In the rocky upland wilderness of Wiradjuri Country two hours west of Sydney lies a new protected area with a nine-decade-long history of dogged environmental activism: the Gardens of Stone.
Last month, the New South Wales government officially recognised the Gardens of Stone as a State Conservation Area within the National Parks estate. First proposed in 1932 and with a small portion of the area designated as National Park in 1994, this decision will see more than 30,000 hectares finally protected.
The government has also earmarked the region for ecotourism. With its epic gorges, the globally unique hanging swamps of Newnes Plateau, craggy cliff ravines and slot canyons, this 250-million-year-old geological landscape is a paradise for adventurers.
But more than anything, the Gardens of Stone is, as stalwart campaigner Julie Favell puts it, a “storybook of nature”. This is no simple story, but one of a generational mining community on the brink of social change and an often thankless, hard-won battle for ecological recognition in the heart of coal country.
Sandstone towers and rare wildlife
Towering sandstone and iron-banded pagoda formations are what you’d most likely find on a Gardens of Stone postcard. These intricately weathered structures breach the eucalyptus canopy and cluster on a cliff, like a cross between the temples of Angkor Wat and a massive beehive complex.
For close and curious observers, there are also smaller, less dramatic icons. Rare wildflowers abound, including countless native orchids and the pagoda daisy, which grows only in rocky crags. In fact, the park is home to more than 40 threatened species, including the regent honeyeater and the spotted-tail quoll.
A humble jewel of the Gardens of Stone is its endangered upland peat swamps. Resembling a meadow clearing, up close these swamps form watery spongescapes that function as both kitchen and nursery to hundreds of local species. Inhabitants include the endangered Blue Mountains water-skink and giant dragonfly.
These upland swamps on sandstone are found nowhere else in the world, and they play a critical role in regional water and climate resilience, as they store carbon and mediate flooding and drought.
A rocky battle
The environmental features of the Gardens of Stone are so intertwined with local, state and national conservation efforts that to tell the story of one is to tell the story of the other.
Local environment groups have worked relentlessly to demonstrate the geological heritage of the pagodas in the face of open cut mining. They have documented the impacts of mining on swamps and waterways, tried to hold companies accountable for their destruction, and recorded the presence of many hundreds of previously undocumented plant and animal species in an effort to have the area’s value formally recognised.
This long campaign has also been the subject of legal battles in the courts of NSW. The last two decades in particular have seen, for example, countless petitions, public events, environmental testing and monitoring projects, and the task of sifting through technical mining documents with each new mining proposal.
Two mines are currently in operation within the conservation area, with an extension to an existing site proposed. The most significant impacts from mining in recent decades have been sandstone cracking, causing swamps to dry out and die, and disruptions to upland water flows and regional water quality.
Conserving the Gardens of Stone has been an uphill battle in overcoming indifference and opposition.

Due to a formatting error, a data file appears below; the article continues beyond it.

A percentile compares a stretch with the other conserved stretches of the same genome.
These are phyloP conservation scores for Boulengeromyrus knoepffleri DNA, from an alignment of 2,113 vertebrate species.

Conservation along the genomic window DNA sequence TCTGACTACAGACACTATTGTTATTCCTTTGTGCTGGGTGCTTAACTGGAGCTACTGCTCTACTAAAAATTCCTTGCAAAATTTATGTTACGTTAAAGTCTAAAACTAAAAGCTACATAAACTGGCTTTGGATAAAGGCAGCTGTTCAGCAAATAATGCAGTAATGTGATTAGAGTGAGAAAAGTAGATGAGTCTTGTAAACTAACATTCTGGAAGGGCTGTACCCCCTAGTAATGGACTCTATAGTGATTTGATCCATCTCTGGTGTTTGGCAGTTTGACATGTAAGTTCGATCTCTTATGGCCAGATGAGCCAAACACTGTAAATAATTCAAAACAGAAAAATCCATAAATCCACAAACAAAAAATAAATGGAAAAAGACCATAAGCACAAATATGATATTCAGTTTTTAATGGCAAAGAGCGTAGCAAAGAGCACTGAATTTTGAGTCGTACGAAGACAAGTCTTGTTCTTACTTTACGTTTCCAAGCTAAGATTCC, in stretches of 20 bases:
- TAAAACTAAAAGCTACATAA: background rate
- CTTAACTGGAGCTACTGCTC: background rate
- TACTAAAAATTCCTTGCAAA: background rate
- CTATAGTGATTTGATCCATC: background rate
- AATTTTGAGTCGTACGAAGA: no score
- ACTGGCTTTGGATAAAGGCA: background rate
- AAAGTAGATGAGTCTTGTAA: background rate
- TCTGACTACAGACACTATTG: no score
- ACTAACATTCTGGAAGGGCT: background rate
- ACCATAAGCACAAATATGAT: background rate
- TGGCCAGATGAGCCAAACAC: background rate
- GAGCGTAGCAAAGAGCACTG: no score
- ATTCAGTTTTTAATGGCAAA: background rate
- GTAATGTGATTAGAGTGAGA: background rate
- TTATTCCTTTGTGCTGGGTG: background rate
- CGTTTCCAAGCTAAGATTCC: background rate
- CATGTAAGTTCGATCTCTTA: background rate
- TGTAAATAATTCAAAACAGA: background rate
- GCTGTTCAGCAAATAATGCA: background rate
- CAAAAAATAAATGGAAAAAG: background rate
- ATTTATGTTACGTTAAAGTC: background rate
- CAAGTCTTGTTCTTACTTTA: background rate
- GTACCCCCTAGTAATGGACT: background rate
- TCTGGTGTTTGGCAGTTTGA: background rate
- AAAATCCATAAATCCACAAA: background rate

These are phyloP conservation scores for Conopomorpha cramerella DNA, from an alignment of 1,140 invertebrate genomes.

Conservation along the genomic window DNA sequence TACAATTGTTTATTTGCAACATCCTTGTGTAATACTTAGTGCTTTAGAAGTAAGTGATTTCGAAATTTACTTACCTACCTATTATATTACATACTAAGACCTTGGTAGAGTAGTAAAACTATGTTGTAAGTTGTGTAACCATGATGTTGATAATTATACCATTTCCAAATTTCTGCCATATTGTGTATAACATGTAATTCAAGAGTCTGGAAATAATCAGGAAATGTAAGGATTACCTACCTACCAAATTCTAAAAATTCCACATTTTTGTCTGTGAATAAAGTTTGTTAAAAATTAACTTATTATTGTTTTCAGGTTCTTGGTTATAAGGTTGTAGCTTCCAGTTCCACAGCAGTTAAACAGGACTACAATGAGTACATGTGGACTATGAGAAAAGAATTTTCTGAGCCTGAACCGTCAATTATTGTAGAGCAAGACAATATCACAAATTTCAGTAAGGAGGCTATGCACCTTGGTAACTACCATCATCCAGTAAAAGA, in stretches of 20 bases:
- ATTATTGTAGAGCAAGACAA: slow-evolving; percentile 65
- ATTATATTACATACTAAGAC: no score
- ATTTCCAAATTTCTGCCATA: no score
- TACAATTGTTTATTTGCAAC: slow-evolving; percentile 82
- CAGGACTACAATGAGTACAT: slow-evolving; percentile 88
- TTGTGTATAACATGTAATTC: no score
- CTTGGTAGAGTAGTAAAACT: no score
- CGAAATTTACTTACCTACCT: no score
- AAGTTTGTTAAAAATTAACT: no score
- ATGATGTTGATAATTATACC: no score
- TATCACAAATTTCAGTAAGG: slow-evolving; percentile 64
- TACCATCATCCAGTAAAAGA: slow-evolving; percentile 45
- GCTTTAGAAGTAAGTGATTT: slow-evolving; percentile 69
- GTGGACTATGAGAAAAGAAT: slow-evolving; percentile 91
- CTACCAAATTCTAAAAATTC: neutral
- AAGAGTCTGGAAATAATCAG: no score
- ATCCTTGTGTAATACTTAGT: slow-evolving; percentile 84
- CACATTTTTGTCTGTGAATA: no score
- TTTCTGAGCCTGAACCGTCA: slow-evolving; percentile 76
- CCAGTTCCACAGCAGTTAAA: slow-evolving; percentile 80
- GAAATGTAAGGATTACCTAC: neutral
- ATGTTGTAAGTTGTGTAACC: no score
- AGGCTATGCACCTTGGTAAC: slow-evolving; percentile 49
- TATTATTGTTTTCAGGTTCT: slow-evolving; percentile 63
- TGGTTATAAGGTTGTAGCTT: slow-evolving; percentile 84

At the local level, environmental impacts from mining were derided as inconsequential in the face of mining employment, with campaigners bearing the brunt of distrust and hostility from pro-coal locals towards their perceived interference.
At the state level, hard-won environmental protections were overthrown in favour of mining approvals. In 2017, the NSW government weakened laws to allow mining extensions that impacted Sydney’s drinking water quality, with likely damage to legally protected swamps within the Gardens of Stone not addressed.
Due to existing mining developments, the extended Gardens of Stone isn’t officially designated as a National Park, but is instead a “conservation area”. This means any new developments, such as extensions to mines, must use processes that support conservation requirements.
Transitioning away from coal
Hopefully, encouraging responsible developments will avoid further ecological damage and help enable a smoother economic transition away from coal in the coming decades.
Despite Australia’s national climate strategy remaining entrenched in coal, local coal prospects are winding down. This seems heralded by last week’s demolition of Wallerawang Power Station just outside the new conservation area.
The new conservation area comes with a A$50 million investment, and will see hundreds of thousands of visitors flocking to explore a range of proposed new attractions. Chief among these will be the Lost City Adventure Experience, featuring Australia’s longest zipline and an elevated canyon walk, as well as a rock-climbing route and a six day wilderness track. These attractions are expected to create an extra 200 jobs.
This new pivot towards ecotourism provides an example of a strategic and environmentally just transition pathway for the coal community in practice.
The Gardens of Stone victory may reflect a new dawn of negotiation that could mark an end to the often antagonistic view of conservation as a threat to local livelihoods in this area.
This victory and vision belongs squarely with its environmental campaigners, some of whom have given over 30 years of sustained and dedicated effort to make it a reality.
As the world’s attention is increasingly turned towards climate action, the success of this campaign may provide the surge of momentum we need for a more sustainable future.